Dear Mike Pelfrey,
Awhile ago, I wrote a piece stating that you were, by virtue of having a strong 2010, the ace of the rotation while Johan Santana recovers from surgery. If I may be so vain as to quote myself, I specifically said, “So is Pelfrey an ace? In the traditional sense, no, but that doesn’t mean he can’t be a stabilizing force at the top of the rotation…” So Mike, please hear me out when I say this: you need to pitch better.
Notice that I did not say like an ace, because right now, Met fans just want to see you pitch through the fifth inning. But even then, fans aren’t expecting you to take the mound and strike out ten batters per game (given your career K/9 of 5.10, I don’t think anyone should expect that at all), but to be in control and pitch like the Pelf of last season: confident, decisive and able to get hitters out. Now at age 27, you should be entering the prime of your pitching career, and improving as time goes on, and reverting back to 2009 form is unacceptable.
Take the first game of the season against the Florida Marlins. Facing Chris Coghlan in the game’s first at bat, you threw ten pitches, including five foul balls, before surrendering a walk. That at bat set the pace for the entire game: the Marlins were able to work the count, foul off pitches, and then make Pelfrey pay, most notably when John Buck fell behind 0-2 before battling back to a full count and crushing a grand slam. No matter what, you couldn’t put hitters away-I’m not even talking about striking them out, but just getting them out period.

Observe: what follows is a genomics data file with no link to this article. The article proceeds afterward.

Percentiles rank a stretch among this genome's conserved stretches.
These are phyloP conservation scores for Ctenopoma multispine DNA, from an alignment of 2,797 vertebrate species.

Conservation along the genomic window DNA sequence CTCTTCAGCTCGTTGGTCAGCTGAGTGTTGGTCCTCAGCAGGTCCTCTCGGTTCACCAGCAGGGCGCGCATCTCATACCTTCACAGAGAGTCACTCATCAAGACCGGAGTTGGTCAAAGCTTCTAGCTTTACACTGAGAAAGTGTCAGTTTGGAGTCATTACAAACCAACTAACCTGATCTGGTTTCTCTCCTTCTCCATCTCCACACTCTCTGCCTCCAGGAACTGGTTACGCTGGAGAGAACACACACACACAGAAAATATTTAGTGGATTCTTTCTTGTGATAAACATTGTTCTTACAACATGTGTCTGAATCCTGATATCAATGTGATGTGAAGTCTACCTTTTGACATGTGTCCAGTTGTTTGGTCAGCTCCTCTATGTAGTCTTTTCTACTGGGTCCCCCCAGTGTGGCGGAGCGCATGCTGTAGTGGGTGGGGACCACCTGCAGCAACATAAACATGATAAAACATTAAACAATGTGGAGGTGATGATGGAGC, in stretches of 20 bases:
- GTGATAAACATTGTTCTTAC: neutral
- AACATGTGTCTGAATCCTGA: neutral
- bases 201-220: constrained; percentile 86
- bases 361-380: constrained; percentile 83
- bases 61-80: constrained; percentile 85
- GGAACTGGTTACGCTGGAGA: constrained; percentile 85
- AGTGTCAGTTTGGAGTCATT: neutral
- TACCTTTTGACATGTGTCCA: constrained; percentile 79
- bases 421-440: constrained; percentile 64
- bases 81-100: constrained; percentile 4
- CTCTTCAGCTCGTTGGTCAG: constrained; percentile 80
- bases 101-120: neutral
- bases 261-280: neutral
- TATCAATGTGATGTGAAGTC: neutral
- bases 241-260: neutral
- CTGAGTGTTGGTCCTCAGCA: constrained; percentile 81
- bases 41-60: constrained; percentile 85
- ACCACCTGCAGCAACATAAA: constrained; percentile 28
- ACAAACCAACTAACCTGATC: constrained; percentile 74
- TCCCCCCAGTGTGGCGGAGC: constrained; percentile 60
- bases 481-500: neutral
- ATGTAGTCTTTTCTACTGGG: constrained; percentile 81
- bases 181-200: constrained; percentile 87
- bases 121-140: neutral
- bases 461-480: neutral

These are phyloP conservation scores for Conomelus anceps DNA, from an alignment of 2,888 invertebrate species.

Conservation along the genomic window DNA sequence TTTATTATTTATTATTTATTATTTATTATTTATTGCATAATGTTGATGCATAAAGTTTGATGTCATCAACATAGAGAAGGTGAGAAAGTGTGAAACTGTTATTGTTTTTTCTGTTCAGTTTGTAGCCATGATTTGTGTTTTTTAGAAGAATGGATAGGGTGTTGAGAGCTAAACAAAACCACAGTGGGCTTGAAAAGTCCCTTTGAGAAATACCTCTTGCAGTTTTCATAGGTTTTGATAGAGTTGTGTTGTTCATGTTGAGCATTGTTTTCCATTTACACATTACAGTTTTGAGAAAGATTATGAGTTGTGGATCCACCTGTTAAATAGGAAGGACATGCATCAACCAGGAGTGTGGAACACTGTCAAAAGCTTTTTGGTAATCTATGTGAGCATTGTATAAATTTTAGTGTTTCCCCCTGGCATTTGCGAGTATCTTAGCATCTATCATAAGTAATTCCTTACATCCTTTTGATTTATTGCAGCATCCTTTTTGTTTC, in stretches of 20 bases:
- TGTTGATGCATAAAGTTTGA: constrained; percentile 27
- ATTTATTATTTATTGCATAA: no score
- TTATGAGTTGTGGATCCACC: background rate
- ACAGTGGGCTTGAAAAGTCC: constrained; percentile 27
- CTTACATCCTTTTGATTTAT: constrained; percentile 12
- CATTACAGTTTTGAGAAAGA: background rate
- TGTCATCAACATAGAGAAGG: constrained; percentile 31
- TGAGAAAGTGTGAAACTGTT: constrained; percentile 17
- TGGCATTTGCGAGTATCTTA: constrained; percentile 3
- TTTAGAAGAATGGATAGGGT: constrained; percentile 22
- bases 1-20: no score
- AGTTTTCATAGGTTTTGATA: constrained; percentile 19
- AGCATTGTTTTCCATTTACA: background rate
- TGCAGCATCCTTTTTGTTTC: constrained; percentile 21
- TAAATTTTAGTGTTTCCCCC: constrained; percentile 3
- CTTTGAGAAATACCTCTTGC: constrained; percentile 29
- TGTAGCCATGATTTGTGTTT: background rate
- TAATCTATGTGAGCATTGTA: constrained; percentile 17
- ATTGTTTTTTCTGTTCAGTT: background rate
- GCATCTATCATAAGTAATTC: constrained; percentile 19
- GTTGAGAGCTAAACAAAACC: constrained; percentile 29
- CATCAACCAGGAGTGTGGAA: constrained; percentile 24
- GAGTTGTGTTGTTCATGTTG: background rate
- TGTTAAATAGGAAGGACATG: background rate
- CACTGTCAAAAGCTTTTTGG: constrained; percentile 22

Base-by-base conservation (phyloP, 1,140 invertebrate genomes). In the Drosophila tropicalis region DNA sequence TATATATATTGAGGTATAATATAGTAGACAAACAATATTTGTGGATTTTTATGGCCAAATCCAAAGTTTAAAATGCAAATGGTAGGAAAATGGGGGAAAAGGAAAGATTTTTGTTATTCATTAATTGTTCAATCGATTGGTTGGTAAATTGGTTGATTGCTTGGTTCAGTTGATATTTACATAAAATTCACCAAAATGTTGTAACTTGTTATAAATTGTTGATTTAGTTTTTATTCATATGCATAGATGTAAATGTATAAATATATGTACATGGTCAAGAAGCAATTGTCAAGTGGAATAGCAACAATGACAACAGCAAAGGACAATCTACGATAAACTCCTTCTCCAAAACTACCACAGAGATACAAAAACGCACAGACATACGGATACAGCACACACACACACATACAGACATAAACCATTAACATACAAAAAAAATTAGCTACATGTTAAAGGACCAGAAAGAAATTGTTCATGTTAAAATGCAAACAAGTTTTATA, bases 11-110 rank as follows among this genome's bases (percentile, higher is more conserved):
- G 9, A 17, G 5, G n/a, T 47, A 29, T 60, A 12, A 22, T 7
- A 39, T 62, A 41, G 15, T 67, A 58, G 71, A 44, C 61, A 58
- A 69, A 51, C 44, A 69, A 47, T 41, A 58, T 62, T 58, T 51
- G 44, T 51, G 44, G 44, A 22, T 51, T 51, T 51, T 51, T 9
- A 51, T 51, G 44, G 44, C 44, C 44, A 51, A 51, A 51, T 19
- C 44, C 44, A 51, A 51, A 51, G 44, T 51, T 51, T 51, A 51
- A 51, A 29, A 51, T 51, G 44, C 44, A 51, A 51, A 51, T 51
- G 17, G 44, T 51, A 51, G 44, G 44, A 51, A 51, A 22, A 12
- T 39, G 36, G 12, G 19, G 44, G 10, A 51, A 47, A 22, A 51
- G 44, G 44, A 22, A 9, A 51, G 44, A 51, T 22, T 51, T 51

And then there was last night’s game against the Phillies, which started out terribly when Shane Victorino tripled to lead off the bottom of the first. It was clear from the start that you didn’t have your best stuff, and the Phils jumped all over you. There were no particularly long at bats (the longest was seven pitches, a walk to Ben Francisco in the third) because Philadelphia just hit you hard and took advantage of every mistake. Take your curveball, for example, which was thrown six times, but never for a strike. Instead, it was either always a ball, or, when it was over the plate, a hit (specifically, a triple from Victorino and a bomb from Ryan Howard). In this game, it didn’t matter if you were ahead or behind, because no matter what, the Phillies seemed to find a way to get on base.
So Mike, please listen. The team isn’t asking you to be Roy Halladay…or one of the other aces on that staff. You need to get back to what you were doing last year, which involves pounding the strikezone, making in-game adjustments and pitching with confidence. By default, you might be the ace of the staff, but really what the team needs from you is consistency and to be able to pitch deeper into ballgames. It’s only been two starts, and it would be unfair to judge you entirely based on this short body of work, but if things don’t improve Met fans will buy Dillon Gee a plane ticket from Buffalo to JFK. Your next start is at home, against the Colorado Rockies, and while Met fans won’t expect a Tom Seaver-like outing, they will expect improvement. The pressure is on Mike, but not the pressure to be an ace, just the pressure to pitch better.
Sincerely, on behalf of all Met fans